Nettles said she and other managers and leaders have sent personal care packages to employees to add an additional touch in a virtual work environment. She added that managers, through technology, are going to have to be increasingly more engaged without outsourcing the responsibility to human resources.

Tori Termaat, head of human resources at Harley-Davidson, noted that engagement with new employees is a new responsibility for some leaders. But it’s a critical one. 

Both she and Nettles were panelists in a virtual Metropolitan Milwaukee Association of Commerce briefing earlier this week.

Termaat added that it’s something Harley-Davidson is working on because the company has been growing through a number of recent changes. The Milwaukee-based motorcycle brand hired a new CEO in March, has faced sales declines and has begun venturing into new partnerships and product spaces, such as electric transportation.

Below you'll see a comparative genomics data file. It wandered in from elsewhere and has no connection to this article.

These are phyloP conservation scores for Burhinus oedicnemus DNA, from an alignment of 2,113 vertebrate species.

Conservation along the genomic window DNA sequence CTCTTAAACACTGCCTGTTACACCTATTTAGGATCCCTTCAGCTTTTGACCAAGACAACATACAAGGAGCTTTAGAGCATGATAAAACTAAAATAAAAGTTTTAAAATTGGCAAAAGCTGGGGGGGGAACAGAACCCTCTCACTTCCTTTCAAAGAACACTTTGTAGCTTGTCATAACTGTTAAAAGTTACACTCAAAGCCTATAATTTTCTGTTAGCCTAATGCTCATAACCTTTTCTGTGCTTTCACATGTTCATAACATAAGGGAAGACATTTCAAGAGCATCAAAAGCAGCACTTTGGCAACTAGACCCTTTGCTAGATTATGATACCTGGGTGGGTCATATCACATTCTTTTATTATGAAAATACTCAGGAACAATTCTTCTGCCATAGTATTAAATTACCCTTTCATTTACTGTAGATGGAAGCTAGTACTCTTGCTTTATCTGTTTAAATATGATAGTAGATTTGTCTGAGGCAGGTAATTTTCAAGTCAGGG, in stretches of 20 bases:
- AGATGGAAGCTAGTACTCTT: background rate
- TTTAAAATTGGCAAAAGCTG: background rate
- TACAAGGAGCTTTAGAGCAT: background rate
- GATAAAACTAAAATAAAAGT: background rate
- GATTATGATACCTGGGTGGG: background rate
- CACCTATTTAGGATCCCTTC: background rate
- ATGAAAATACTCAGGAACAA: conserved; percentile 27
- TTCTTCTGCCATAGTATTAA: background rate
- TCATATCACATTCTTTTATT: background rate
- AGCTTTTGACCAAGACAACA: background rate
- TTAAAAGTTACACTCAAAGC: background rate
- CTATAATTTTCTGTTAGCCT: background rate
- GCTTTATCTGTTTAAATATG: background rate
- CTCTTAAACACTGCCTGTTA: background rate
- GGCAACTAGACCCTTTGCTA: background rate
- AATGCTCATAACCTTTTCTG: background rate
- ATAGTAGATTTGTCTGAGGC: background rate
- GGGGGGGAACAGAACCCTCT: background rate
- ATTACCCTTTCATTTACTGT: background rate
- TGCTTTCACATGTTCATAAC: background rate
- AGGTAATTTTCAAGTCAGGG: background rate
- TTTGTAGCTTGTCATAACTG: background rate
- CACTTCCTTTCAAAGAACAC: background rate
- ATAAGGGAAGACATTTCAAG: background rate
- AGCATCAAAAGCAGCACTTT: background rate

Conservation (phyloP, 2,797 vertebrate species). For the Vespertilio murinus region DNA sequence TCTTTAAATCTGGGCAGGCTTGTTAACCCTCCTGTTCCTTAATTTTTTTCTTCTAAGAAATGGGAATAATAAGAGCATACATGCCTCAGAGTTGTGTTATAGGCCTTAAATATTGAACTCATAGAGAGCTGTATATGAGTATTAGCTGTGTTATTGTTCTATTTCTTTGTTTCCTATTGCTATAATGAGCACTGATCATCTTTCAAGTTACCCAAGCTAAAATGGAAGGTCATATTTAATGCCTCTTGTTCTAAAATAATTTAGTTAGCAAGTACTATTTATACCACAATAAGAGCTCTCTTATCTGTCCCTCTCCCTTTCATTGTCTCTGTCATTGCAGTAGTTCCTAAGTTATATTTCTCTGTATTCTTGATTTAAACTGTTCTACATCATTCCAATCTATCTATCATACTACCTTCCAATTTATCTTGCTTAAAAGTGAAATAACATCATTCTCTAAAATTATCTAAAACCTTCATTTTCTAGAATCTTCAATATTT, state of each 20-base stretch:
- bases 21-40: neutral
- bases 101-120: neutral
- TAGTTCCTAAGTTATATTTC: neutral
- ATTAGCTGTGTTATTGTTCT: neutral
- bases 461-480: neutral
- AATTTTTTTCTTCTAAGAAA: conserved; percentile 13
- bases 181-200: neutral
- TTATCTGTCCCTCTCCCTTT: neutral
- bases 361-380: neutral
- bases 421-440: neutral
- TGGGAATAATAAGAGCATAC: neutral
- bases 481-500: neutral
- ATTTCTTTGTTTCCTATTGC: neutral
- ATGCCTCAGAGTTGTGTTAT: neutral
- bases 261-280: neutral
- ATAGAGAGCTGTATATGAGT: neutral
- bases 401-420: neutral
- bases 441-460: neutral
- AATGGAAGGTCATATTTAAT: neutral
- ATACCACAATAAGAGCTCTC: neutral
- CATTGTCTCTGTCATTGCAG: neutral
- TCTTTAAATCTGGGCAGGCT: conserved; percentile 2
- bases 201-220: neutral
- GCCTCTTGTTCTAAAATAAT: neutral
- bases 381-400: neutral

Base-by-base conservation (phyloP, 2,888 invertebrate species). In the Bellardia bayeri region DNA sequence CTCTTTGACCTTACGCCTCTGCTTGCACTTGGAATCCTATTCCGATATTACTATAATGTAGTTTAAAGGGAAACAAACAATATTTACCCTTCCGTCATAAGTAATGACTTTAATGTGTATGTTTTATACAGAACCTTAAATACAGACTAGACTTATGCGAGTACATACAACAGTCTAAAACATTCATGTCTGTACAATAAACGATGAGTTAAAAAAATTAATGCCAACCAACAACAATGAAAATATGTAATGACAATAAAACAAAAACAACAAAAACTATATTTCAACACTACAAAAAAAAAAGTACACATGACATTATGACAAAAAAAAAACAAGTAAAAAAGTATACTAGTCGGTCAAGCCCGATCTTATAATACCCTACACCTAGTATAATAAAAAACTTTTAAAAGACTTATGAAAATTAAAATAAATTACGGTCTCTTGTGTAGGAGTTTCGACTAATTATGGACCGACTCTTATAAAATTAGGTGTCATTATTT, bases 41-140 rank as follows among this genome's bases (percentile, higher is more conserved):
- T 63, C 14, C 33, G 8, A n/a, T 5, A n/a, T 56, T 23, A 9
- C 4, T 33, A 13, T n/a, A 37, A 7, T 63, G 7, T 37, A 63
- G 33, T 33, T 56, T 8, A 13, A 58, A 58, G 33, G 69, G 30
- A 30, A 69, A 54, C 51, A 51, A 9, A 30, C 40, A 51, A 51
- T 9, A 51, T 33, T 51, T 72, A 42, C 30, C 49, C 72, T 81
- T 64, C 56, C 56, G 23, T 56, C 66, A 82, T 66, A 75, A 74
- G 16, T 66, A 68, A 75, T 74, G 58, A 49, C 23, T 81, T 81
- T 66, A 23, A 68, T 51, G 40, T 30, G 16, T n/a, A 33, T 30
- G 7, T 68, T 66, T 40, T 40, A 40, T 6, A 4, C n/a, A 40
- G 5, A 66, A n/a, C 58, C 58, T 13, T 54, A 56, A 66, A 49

Termaat echoed Nettles that as much as leaders want to say people are leaving because they don’t make enough, it’s typically because of their manager.

“There is absolutely a risk there where people don’t feel as engaged, but we have to figure out how to make them feel engaged,” she said.

When it comes to assimilating employees, she said the company has had to be more deliberate about engagement, including meeting with new employees virtually more regularly than they would in the office. 

“We would do that new employee orientation monthly or quarterly, and now we have to do it weekly because that’s absolutely something that people are missing out on is onboarding into an organization and not actually seeing anyone,” Termaat said. “But it’s preparing us for as we move into the future, allowing us to hire in other cities.”